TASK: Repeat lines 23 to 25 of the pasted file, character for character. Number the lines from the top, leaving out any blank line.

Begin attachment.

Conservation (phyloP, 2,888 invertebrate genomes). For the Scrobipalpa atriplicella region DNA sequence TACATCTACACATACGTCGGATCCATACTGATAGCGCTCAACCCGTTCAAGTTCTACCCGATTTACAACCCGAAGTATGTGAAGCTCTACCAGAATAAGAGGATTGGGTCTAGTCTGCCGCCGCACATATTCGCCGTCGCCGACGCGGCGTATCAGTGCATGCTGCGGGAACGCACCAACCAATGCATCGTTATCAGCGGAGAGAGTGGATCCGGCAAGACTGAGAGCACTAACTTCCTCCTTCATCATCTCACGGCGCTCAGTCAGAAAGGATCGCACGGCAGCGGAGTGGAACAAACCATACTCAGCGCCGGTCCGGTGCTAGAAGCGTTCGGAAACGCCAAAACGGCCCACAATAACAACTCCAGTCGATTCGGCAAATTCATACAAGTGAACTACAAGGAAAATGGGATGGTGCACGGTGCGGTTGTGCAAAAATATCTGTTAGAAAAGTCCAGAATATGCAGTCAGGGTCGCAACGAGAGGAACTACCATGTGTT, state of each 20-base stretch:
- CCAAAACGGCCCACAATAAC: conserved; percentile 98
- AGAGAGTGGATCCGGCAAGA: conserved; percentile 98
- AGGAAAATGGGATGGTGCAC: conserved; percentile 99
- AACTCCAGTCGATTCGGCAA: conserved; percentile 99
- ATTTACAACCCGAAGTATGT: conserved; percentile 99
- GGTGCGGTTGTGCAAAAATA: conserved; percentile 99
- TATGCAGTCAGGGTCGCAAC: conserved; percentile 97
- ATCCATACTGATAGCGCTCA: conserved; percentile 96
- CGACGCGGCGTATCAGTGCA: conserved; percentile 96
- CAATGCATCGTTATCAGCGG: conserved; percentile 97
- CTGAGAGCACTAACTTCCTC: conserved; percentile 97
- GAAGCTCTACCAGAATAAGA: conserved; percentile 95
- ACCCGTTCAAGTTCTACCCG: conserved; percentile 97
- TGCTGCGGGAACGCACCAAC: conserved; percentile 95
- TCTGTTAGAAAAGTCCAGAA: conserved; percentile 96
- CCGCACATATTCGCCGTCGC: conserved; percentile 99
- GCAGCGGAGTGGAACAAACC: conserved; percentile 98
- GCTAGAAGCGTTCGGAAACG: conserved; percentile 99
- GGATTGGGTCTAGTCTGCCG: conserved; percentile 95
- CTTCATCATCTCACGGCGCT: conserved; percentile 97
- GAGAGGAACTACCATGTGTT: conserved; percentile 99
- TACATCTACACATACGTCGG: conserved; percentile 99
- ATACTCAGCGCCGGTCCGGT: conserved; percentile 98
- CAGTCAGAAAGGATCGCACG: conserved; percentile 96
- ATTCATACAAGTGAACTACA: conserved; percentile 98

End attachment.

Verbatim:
- TACATCTACACATACGTCGG: conserved; percentile 99
- ATACTCAGCGCCGGTCCGGT: conserved; percentile 98
- CAGTCAGAAAGGATCGCACG: conserved; percentile 96